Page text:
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Brexit series part V: Will higher prices nudge seafood off the menu?

Or will extended fishing grounds open new avenues for the UK market? The final part in the series looks at the consumer angle.

If there is one defining quality of the Brexit movement, it is a chaotic uncertainty. 

Made on the back of guesswork and propaganda, the referendum result has, since day one, brought with it a sense of unease that in all likelihood won’t be relieved for years to come.

In an attempt to navigate the many possibilities of the UK’s new reality as an island set adrift from its European trading partners, our series this week has uncovered two sides of the same coin: an optimism in much of the fisheries sector around the possibility of extended fishing grounds pitted against the less cheerful prospects of labor shortages and import taxes.

But what about the UK market and the consumer it serves? Price sensitivity is “alive and well” with UK shoppers according to UK Retail Consultant Jonathan Banks, and with the British pound having fallen 16 percent since the Brexit vote almost a year ago the majority of the UK’s imported seafood is destined to see price rises.

Cheap protein does well on the UK market. This is the reason poultry grew its share of the protein market in the UK some 235 percent between 1974 and 2015 and why salmon has grown a whopping 650 percent over the last 30 years to reach 15 grams per person per week, Banks told IntraFish, quoting figures from Defra.

This huge consumption boost in salmon has grown alongside aquaculture production, which made the product more available and affordable for British consumers. 

However, as a product that has already seen price hikes of 18 percent over the last 24 weeks, any further impact from a change in UK trading status with Norway, or a further drop in the pound (a likely scenario according to economists) may see buyers shift from imported to domestic product, becoming more reliant on Scottish producers than traditional Norwegian supply, suggested Nathan Ward, business unit director at Kantar Worldpanel.

But Ward also made the point that as far as consumer prices go, it is very difficult to pass on large price changes and a more likely scenario if bad trade deals come to pass and prices rise will be substitution to cheaper cuts and smaller pack sizes, something we have already seen happening with fish fingers and other non-seafood products.

According to Banks these price hikes are destined to come. “UK shoppers have moved into a more inflationary scenario now -- with worse to come -- as the pound will continue to lose value against other currencies,” he said.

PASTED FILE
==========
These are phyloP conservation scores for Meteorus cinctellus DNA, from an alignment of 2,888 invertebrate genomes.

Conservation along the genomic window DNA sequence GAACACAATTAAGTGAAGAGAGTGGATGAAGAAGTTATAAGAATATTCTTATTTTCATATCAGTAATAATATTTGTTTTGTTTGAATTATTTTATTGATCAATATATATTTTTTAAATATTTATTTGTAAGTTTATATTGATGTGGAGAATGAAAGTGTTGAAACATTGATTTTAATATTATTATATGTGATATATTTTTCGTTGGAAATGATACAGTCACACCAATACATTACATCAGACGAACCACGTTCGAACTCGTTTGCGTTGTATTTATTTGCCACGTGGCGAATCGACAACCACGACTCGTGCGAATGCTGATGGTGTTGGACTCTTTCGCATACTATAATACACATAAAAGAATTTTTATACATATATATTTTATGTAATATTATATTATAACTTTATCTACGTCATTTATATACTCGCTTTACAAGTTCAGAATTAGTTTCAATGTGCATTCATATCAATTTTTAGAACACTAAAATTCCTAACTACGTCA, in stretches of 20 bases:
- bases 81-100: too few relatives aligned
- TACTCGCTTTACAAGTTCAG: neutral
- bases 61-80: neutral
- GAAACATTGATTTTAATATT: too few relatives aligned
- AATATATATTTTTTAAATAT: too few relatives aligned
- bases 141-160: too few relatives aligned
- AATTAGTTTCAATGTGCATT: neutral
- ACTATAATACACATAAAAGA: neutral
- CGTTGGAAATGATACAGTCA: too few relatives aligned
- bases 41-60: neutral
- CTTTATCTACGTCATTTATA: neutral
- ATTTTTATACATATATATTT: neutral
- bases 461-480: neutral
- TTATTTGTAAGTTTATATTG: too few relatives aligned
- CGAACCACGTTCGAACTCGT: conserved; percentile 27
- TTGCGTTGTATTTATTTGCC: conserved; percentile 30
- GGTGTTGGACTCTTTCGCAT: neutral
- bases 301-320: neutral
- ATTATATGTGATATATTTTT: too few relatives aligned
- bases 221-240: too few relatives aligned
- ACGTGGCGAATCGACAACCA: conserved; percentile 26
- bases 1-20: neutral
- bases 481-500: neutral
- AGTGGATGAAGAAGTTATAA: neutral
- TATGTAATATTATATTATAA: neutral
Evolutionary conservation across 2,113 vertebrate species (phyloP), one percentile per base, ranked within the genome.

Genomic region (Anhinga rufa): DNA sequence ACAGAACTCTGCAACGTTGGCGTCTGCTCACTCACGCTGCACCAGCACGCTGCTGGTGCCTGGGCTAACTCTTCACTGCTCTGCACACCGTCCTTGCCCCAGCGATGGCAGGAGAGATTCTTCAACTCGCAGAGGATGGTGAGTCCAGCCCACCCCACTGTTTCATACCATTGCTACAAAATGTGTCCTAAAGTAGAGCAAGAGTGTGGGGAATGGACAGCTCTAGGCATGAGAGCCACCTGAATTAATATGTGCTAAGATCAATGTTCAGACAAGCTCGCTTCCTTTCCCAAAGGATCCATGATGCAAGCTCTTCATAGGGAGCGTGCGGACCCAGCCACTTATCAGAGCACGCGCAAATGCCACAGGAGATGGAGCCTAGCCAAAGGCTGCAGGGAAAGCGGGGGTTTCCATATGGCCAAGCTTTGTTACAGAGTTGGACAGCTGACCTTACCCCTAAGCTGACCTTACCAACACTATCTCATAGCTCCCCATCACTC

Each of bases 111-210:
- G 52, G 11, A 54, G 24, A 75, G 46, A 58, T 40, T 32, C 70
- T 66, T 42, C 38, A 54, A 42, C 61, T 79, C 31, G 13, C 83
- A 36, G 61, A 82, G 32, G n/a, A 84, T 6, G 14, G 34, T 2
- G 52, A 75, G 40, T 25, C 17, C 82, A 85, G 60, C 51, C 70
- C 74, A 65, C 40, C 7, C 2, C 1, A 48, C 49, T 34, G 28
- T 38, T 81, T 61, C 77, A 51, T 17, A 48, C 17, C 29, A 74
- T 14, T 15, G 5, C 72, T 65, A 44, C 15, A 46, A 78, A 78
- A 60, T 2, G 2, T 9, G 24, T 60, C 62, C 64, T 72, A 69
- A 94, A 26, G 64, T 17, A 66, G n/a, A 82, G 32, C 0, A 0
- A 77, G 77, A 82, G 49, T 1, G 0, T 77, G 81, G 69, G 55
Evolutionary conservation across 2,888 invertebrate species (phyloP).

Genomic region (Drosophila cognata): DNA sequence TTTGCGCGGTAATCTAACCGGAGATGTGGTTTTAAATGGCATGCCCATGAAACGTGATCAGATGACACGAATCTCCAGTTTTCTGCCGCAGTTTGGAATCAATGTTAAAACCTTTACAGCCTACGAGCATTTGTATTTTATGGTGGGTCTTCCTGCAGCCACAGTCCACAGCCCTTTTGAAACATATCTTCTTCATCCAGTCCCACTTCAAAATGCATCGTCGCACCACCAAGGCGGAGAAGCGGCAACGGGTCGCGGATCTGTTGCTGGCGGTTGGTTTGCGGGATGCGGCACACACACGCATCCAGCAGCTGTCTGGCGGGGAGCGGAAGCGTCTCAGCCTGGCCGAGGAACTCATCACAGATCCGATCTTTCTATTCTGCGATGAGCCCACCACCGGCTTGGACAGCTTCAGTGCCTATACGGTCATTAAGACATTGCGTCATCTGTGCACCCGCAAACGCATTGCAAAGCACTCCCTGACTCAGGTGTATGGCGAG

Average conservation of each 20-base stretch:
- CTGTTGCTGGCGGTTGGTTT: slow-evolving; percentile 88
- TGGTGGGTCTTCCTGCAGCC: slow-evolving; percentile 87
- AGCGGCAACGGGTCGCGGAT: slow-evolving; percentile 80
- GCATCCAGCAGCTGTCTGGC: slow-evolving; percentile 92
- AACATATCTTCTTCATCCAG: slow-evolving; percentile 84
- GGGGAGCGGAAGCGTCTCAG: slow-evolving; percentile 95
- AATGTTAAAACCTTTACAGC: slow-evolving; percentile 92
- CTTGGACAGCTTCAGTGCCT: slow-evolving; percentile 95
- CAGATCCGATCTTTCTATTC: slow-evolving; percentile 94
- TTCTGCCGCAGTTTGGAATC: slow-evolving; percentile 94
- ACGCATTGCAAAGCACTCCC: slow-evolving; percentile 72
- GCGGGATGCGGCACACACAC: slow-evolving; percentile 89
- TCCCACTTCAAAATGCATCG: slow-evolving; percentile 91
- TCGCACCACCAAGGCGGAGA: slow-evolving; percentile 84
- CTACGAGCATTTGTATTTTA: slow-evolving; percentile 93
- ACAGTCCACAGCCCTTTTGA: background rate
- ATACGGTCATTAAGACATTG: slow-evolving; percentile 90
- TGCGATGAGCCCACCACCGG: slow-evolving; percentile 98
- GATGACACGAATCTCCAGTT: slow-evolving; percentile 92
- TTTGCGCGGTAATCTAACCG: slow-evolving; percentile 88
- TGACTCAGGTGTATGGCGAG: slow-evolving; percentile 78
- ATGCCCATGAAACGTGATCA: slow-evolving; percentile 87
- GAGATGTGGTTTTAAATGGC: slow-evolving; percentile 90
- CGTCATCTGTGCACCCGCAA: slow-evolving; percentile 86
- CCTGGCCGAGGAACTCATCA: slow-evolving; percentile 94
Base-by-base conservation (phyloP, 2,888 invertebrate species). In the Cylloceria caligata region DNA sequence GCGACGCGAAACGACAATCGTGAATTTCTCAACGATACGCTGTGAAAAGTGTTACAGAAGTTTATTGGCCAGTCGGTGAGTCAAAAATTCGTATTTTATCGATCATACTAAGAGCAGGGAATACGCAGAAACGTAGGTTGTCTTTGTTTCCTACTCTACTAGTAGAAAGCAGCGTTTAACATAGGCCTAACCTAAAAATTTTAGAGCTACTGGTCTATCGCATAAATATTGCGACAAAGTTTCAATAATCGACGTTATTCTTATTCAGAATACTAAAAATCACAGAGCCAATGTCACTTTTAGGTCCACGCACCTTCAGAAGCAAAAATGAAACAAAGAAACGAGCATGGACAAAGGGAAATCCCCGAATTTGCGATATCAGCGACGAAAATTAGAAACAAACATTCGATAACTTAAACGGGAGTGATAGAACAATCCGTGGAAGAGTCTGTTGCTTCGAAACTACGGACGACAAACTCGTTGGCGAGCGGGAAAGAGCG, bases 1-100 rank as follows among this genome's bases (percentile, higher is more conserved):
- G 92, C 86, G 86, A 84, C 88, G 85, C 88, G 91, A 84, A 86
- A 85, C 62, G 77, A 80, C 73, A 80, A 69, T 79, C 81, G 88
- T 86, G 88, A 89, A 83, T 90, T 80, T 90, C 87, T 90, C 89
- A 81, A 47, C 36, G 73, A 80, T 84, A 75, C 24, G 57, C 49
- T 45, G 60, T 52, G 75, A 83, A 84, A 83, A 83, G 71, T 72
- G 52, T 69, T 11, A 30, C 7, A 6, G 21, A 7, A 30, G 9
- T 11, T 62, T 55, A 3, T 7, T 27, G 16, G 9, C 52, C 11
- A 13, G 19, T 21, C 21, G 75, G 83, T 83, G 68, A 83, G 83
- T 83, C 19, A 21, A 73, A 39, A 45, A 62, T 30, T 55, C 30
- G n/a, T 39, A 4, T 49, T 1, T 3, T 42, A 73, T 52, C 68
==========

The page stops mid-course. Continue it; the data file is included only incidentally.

“Last week saw a three year high for food reported at 1.4%, with processed food inflation up 1.8 percent,” said Banks, quoting the British Retail Consortium.

But even if end prices do rise, Ward thinks it unlikely consumers will shift away from seafood. “What we’ve seen is no matter what inflation happens, people still eat,” he told IntraFish

And as fish has become a larger part of the UK consumer’s meal repertoire in recent years, he deemed it unlikely they will move away from that in any significant way. “They might trade down, but they won’t shift out of the category,” he said.

More fish than they know what to do with?

But a new issue raises its head when you consider the extension the UK will likely see to its fishing grounds upon exiting the EU. 

“The issue retail will have is how to encourage more consumption if we are able to retain more of our increased catches coming from extended fishing grounds,” Mike Berthet, former fish and seafood director with leading UK foodservice company M&J Seafood, told IntraFish

The foodservice sector has seen gains in recent years, with fish n’chips and promotional campaigns pushing people to eat out mid-week, despite tighter finances. So, the potential for increased domestic supply could potentially be soaked up with the right preparation by foodservice buyers and suppliers.

And preparation is the key, according to Berthet, who said lack of planning for the potential effects of Brexit could be the downfall of several companies. 

“If companies are relying on a little bit of luck coming from the negotiations then they would do well to remember that 'luck is for the ill prepared',” he said.

“There are already expectations that unless a free trade agreement of sorts is in place then there will be increased costs associated with border delays and an increase in administration. Companies who are already struggling will not be able to survive.”


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